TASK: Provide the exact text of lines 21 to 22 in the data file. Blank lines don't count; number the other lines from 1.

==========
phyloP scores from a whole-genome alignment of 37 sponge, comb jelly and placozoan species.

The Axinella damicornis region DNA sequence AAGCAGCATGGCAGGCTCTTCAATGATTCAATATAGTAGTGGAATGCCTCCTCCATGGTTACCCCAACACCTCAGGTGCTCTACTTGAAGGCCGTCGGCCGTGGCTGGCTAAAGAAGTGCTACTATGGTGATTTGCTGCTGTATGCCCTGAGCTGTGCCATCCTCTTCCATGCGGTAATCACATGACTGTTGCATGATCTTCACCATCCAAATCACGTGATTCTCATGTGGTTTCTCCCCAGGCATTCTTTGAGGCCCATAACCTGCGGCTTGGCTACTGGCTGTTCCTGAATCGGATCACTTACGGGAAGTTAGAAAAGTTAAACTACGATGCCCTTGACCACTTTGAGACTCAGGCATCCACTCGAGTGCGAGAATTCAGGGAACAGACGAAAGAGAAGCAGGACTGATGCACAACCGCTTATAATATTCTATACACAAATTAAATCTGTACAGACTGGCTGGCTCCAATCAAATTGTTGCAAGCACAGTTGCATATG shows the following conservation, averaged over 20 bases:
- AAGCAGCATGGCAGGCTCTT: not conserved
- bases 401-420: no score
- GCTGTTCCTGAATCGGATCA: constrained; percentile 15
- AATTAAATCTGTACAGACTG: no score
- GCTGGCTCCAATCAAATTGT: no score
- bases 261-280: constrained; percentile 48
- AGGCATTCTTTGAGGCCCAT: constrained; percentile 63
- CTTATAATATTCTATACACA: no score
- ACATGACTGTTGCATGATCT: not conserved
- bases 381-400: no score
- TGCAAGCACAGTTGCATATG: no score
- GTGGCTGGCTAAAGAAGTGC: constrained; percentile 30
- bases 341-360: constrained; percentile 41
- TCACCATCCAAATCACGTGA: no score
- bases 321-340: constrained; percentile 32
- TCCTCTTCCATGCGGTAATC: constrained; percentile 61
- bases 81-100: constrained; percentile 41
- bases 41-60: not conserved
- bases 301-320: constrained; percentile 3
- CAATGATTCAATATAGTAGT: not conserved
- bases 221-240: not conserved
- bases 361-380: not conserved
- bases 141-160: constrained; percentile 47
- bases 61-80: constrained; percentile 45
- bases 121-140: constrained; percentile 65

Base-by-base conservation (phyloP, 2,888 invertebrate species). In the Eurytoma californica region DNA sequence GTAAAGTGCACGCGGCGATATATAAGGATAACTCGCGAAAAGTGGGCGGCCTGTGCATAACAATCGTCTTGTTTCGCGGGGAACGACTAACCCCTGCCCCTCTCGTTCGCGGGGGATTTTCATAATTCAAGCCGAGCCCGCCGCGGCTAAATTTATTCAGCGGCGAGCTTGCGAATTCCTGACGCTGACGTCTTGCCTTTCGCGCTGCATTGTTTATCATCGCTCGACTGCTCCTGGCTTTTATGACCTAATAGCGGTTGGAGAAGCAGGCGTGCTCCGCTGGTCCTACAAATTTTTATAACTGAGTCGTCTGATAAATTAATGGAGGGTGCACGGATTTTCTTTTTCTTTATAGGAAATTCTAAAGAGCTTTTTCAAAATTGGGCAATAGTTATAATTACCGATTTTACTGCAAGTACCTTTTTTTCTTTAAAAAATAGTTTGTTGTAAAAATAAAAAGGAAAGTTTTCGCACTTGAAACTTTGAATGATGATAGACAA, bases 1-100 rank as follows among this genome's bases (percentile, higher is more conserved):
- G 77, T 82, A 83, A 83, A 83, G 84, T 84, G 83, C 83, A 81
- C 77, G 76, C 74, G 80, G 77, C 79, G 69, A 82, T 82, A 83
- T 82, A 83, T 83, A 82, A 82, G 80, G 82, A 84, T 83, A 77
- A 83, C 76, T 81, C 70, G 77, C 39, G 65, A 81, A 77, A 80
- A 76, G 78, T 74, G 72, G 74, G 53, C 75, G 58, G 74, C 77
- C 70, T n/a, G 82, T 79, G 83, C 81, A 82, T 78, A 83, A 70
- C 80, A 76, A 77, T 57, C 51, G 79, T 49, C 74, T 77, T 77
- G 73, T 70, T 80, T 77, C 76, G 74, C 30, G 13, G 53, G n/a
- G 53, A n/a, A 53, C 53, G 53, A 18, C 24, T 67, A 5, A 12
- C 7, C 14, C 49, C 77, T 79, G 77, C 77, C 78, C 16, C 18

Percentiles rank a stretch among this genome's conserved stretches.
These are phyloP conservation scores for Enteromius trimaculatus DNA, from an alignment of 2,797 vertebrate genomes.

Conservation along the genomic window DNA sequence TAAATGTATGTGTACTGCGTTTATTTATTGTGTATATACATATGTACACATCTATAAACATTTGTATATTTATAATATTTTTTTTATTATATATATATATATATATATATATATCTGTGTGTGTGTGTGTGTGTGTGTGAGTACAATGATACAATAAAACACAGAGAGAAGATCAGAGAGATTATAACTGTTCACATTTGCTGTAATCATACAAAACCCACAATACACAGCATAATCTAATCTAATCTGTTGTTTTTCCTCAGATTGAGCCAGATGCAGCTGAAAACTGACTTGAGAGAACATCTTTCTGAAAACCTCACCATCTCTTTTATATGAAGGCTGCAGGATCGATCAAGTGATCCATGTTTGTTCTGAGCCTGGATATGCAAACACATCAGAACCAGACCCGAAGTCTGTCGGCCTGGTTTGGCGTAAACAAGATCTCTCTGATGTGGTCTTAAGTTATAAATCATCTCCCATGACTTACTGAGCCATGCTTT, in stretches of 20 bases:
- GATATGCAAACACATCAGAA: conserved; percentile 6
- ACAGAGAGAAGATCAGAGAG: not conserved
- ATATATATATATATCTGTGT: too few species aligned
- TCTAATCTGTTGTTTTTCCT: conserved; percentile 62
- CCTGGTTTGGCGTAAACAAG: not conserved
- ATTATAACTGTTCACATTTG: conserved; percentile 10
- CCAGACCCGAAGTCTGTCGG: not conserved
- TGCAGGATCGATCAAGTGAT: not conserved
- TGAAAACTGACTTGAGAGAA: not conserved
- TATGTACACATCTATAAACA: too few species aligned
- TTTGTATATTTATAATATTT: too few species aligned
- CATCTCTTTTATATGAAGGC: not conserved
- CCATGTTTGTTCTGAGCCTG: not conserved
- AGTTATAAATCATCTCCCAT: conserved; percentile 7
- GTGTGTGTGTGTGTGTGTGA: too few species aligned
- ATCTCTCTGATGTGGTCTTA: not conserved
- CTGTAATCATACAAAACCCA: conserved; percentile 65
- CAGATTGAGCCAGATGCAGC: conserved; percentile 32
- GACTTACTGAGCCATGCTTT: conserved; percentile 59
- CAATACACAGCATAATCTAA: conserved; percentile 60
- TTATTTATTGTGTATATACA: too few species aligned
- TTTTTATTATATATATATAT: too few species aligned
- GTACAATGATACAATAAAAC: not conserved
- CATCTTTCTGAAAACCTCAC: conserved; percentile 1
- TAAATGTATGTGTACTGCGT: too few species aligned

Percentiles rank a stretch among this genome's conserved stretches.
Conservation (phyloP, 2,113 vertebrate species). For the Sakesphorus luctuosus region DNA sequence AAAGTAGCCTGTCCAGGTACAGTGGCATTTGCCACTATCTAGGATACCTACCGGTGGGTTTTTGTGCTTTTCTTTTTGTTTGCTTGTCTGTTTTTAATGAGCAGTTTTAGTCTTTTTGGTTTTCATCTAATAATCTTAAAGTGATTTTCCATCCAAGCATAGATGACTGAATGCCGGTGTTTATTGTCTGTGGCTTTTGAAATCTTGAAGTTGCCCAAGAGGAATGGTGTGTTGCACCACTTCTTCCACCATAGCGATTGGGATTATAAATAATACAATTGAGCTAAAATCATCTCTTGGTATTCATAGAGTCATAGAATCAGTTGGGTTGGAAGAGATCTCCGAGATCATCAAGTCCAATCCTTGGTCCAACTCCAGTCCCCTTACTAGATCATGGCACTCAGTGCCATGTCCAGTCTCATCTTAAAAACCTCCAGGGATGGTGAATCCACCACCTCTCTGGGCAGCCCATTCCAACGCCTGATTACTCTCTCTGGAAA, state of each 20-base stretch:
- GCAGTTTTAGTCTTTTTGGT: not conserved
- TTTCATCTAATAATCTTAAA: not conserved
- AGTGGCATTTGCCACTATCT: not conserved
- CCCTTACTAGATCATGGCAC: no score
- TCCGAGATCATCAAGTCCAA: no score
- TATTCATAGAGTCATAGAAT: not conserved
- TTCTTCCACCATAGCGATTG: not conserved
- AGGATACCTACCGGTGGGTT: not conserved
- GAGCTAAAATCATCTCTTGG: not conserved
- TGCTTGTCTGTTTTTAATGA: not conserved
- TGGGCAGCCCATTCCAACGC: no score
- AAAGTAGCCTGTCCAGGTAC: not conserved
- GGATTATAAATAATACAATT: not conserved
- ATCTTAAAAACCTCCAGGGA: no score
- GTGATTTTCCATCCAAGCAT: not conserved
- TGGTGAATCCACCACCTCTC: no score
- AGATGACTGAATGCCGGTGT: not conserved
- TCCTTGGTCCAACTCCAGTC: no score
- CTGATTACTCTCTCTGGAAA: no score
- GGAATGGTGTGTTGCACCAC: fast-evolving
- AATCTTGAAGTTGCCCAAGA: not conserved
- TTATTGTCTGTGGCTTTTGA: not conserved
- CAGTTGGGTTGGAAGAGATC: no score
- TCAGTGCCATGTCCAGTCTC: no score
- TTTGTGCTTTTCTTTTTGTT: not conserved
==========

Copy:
- bases 301-320: constrained; percentile 3
- CAATGATTCAATATAGTAGT: not conserved